It was Sahar Ali’s love of writing that opened up career choices for her in journalism and development communication. Sahar has spent her 20-year career working for The News and Khaleej Times newspapers and non-government development organizations IUCN, The Asia Foundation and Panos South Asia.
During these two decades she continued writing freelance for various Pakistani and international publications, and even did short stints on radio (Cloud 89 on City FM 89) and television (The First Blast on Dawn News).
Now married, a mother, and newly migrated to the US, Sahar is on a whole new adventure. Life now bears no resemblance to the footloose and fancy free existence she led in Pakistan as a single working woman, but her blog celebrates the two constants in her life, her love of food and writing.
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|Blogs - Life, Loss and What I Ate|
|By Sahar Ali|
Because I’m writing about food, I like to read what other people are writing about food. The culinary memoir is an emerging genre. I’m reading Mastering the Art of French Eating by Ann Mah these days, a culinary memoir about the writer’s year in Paris which arguably is the culinary capital of the world. In the first chapter, dedicated to the city’s plat du jour (plate of the day) steak-frites, she writes: “I’m not a voracious carnivore but there’s something about being in Paris that makes me want to sink my teeth into a bloody piece of beef.”
I smiled when I read that because just a few hours earlier, I had been thinking exactly the opposite. That I am a carnivore to the core but there’s something about freshly slaughtered meat that makes me not want to sink my teeth into a bloody piece of beef. Or mutton.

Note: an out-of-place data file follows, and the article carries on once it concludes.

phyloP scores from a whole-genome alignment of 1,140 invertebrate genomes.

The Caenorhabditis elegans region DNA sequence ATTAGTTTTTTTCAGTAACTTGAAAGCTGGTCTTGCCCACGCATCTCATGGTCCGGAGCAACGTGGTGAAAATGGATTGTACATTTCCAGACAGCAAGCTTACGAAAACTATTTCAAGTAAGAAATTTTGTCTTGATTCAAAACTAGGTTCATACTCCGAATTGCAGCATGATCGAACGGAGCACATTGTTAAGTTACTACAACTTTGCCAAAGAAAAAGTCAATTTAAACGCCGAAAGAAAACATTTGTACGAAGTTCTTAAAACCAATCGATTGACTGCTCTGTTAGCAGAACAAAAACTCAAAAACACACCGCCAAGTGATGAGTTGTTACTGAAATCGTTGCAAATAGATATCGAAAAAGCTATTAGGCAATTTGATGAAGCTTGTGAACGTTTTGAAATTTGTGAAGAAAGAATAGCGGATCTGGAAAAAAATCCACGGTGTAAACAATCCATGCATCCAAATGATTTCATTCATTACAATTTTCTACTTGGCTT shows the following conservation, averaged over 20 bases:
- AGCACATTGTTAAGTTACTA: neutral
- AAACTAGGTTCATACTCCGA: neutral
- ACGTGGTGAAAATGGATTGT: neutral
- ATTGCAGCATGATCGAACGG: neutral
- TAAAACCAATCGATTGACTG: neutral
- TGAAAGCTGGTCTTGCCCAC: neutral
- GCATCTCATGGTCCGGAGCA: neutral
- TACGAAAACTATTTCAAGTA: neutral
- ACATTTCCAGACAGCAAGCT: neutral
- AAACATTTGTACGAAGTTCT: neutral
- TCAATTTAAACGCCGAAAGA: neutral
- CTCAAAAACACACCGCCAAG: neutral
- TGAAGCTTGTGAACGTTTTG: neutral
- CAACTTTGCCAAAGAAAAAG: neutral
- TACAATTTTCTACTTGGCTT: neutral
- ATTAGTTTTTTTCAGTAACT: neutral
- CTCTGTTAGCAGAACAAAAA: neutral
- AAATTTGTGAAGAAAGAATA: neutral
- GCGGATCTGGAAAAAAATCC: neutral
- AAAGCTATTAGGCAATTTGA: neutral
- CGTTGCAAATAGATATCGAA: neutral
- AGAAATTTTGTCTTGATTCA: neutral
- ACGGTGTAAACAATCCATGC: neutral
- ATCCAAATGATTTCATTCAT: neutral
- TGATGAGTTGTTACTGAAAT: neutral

And the reason slaughter is on the mind is because of Eid ul Azha, which is the only occasion I come into contact with bloody beef. Or mutton.
Eid ul Azha or “Bakra Eid”, its more popular name, is celebrated with passion in my father’s side of the family. While I love their fervor, I’m with my mother and her family on this. They like to shut themselves away at home and pretend it’s not happening.
But the ritual slaughter of cows and goats is taken very seriously in Abboo’s family. Sacrificial animals are bought a few days before Eid. The children of the household take responsibility for the care and tending of the animals. The highlight of this is parading the animal down the street several times a day, like walking the dog.
My brother and other male cousins couldn’t contain their excitement when a goat was brought home before Eid. My mother and I didn’t share their enthusiasm. We felt sorry for the poor animal and tried not to get to know it at all lest we feel even worse than we naturally would when it was slaughtered. At night I would lie awake listening to the plaintive baa baa of the black goat. My mother would fret over its scattered droppings, and the mess of grass and other feed that would require cleaning later. We both wanted to pretend it was not happening but the bleating and the pellets made it all too real.
The dawn of Eid wasn’t a joyous or exciting occasion as the previous Eid, Eid ul Fitr. We dressed with a heavy heart, not really looking forward to the events that lay ahead. The sacrifice usually took place at my Taya’s house where my Dadi also lived. We had long moved from the twin houses in Nazimabad to the seaside suburb of Defence where our homes were within a few minutes’ drive. In Defence, Phuppo Amman’s and our families had become neighbors while Barey Abba and Dadi lived about a mile away.
There was quite a line-up of goats for slaughter at my Taya’s. He had a large garden with lots of space for the animals to be tethered and slaughtered. It was like the guillotine of the French Revolution, one by one the animals were led to slaughter and then chopped up into the cuts of meat for cooking that afternoon’s meal. Some of the meat was for sharing with family members, and one portion was distributed to the poor.
If I hadn’t been so averse to the sights, smells, sounds and aftermath of slaughter, I would probably have enjoyed watching Phuppo Amman and Khalid Chacha argue over the meat. They were overly familiar with the anatomy of the cow and goat, knew the best bits and cuts, and weren’t afraid to fight for them.